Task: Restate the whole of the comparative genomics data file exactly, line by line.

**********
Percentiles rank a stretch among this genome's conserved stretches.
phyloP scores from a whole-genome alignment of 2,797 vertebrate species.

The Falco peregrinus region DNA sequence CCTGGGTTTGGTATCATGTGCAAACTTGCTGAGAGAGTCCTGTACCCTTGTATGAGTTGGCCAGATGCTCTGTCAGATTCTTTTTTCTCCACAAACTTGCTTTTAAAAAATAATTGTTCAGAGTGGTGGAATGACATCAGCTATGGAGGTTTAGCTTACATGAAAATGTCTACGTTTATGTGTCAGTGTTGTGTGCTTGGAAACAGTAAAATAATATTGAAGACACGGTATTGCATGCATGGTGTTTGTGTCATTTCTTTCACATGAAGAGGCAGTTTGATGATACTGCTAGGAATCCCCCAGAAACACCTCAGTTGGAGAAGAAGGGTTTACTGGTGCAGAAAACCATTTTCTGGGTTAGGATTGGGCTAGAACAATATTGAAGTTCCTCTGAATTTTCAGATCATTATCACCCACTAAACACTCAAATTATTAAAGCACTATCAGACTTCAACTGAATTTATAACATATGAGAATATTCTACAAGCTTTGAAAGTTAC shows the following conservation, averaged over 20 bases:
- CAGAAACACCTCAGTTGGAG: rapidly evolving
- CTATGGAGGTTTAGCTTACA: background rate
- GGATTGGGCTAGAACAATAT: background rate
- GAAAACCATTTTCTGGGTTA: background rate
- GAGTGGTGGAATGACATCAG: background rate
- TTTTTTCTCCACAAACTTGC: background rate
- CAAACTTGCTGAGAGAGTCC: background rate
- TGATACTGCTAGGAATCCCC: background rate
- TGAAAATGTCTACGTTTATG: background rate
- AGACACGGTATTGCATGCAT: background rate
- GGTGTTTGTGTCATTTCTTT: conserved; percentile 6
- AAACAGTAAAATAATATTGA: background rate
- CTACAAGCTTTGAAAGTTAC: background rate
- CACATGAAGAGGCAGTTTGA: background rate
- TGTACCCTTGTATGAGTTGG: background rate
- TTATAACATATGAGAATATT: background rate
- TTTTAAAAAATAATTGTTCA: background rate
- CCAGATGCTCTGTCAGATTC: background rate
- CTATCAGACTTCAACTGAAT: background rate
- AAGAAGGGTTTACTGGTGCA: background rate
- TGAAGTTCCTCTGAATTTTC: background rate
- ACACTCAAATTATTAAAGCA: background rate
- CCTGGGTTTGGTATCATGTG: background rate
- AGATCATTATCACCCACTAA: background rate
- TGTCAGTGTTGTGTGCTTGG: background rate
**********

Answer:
Percentiles rank a stretch among this genome's conserved stretches.
phyloP scores from a whole-genome alignment of 2,797 vertebrate species.

The Falco peregrinus region DNA sequence CCTGGGTTTGGTATCATGTGCAAACTTGCTGAGAGAGTCCTGTACCCTTGTATGAGTTGGCCAGATGCTCTGTCAGATTCTTTTTTCTCCACAAACTTGCTTTTAAAAAATAATTGTTCAGAGTGGTGGAATGACATCAGCTATGGAGGTTTAGCTTACATGAAAATGTCTACGTTTATGTGTCAGTGTTGTGTGCTTGGAAACAGTAAAATAATATTGAAGACACGGTATTGCATGCATGGTGTTTGTGTCATTTCTTTCACATGAAGAGGCAGTTTGATGATACTGCTAGGAATCCCCCAGAAACACCTCAGTTGGAGAAGAAGGGTTTACTGGTGCAGAAAACCATTTTCTGGGTTAGGATTGGGCTAGAACAATATTGAAGTTCCTCTGAATTTTCAGATCATTATCACCCACTAAACACTCAAATTATTAAAGCACTATCAGACTTCAACTGAATTTATAACATATGAGAATATTCTACAAGCTTTGAAAGTTAC shows the following conservation, averaged over 20 bases:
- CAGAAACACCTCAGTTGGAG: rapidly evolving
- CTATGGAGGTTTAGCTTACA: background rate
- GGATTGGGCTAGAACAATAT: background rate
- GAAAACCATTTTCTGGGTTA: background rate
- GAGTGGTGGAATGACATCAG: background rate
- TTTTTTCTCCACAAACTTGC: background rate
- CAAACTTGCTGAGAGAGTCC: background rate
- TGATACTGCTAGGAATCCCC: background rate
- TGAAAATGTCTACGTTTATG: background rate
- AGACACGGTATTGCATGCAT: background rate
- GGTGTTTGTGTCATTTCTTT: conserved; percentile 6
- AAACAGTAAAATAATATTGA: background rate
- CTACAAGCTTTGAAAGTTAC: background rate
- CACATGAAGAGGCAGTTTGA: background rate
- TGTACCCTTGTATGAGTTGG: background rate
- TTATAACATATGAGAATATT: background rate
- TTTTAAAAAATAATTGTTCA: background rate
- CCAGATGCTCTGTCAGATTC: background rate
- CTATCAGACTTCAACTGAAT: background rate
- AAGAAGGGTTTACTGGTGCA: background rate
- TGAAGTTCCTCTGAATTTTC: background rate
- ACACTCAAATTATTAAAGCA: background rate
- CCTGGGTTTGGTATCATGTG: background rate
- AGATCATTATCACCCACTAA: background rate
- TGTCAGTGTTGTGTGCTTGG: background rate